Foreword by the Humanitarian Coordinator
As is the case globally, the COVID-19 pandemic has been the dominant concern in the occupied Palestinian territory (oPt) in 2020. Due to swift and decisive action on the part of the authorities after the first cases were detected in early March, by the time the initial emergency measures were eased in late May, only 630 Palestinians were confirmed to have contracted COVID-19, including just 60 people in the Gaza Strip, with five fatalities reported in total. However, there has been a subsequent upsurge, in particular, since community infection was first confirmed in Gaza in late August. As of 27 November, despite the reintroduction of lockdown measures, infections are escalating. The cumulative number of people confirmed to have had the virus stands at over 93,000, including about 18,500 who are currently with COVID-19, and 776 who have died (As of the time of publication, the number of confirmed cases in the oPt had risen sharply to over 126,000).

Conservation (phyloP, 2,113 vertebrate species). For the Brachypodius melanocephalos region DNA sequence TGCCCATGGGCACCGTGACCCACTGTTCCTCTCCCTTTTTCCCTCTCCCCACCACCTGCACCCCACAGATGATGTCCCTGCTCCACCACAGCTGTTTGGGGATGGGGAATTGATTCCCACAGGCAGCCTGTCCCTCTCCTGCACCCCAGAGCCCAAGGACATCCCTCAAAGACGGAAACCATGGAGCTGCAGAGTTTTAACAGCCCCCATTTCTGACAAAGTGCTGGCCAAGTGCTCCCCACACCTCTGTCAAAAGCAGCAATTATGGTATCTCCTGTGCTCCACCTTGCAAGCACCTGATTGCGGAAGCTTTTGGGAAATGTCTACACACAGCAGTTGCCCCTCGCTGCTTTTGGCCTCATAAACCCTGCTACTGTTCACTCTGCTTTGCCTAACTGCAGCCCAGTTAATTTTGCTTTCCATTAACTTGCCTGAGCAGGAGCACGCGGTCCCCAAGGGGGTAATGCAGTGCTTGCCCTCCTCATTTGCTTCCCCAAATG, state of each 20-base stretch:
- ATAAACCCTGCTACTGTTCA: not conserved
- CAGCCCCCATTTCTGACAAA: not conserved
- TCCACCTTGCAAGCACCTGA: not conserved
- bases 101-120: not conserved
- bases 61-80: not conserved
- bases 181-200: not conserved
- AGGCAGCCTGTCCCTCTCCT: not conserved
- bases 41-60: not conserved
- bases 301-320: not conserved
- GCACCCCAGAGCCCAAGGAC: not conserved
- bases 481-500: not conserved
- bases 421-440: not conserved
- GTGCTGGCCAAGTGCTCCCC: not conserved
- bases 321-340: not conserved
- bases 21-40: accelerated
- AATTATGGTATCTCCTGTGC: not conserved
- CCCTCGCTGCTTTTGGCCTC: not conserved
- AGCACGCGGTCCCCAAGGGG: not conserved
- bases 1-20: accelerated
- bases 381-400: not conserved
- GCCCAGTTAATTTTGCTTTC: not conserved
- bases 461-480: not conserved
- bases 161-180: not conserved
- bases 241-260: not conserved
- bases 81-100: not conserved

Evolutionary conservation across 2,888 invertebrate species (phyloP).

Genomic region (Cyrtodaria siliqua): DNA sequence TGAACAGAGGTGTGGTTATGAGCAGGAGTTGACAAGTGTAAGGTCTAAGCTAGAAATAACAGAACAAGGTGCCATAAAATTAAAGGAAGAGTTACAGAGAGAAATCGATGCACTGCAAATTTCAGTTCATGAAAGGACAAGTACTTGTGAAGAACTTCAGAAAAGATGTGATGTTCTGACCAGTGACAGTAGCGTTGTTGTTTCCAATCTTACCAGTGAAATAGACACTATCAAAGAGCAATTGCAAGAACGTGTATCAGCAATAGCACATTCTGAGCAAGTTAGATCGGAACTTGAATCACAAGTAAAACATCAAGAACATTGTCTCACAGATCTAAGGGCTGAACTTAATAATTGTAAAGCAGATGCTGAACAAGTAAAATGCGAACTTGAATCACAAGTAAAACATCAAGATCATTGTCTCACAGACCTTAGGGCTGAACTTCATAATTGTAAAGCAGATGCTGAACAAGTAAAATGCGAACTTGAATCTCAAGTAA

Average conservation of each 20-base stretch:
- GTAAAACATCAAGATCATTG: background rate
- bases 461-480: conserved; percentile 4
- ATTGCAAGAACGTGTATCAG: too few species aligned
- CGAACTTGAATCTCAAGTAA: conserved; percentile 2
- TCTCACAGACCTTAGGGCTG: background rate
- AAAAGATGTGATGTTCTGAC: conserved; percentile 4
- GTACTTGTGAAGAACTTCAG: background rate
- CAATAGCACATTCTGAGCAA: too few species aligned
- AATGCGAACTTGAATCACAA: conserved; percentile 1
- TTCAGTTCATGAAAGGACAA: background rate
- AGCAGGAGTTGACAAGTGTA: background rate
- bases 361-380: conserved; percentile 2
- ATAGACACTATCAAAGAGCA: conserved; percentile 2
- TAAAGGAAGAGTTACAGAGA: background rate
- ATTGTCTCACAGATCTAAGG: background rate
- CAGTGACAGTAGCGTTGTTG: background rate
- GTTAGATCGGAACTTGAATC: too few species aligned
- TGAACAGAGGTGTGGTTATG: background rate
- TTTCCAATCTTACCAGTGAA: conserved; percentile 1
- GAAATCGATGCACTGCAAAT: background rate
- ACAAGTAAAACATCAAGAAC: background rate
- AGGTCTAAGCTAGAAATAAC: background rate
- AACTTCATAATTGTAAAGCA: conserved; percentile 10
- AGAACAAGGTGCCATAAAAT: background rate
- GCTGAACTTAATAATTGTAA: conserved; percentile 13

The situation in Gaza is especially concerning, due to its population density, degraded infrastructure and deteriorating living conditions. Gaza’s fragile health-care system is ill-equipped to deal with the current surge, having been undermined during the over-decade-long Israeli blockade, the internal Palestinian divide, a chronic power deficit, shortages in specialized staff, drugs and equipment, and the large number of serious injuries from the ‘Great March of Return’ demonstrations. Between May and November 2020, the Palestinian Authority (PA) halted almost all contacts with Israel, in response to Israel’s plan to formally annex parts of the West Bank; as a result, the access of patients, in particular from Gaza, to health care in East Jerusalem and in Israel was further restricted.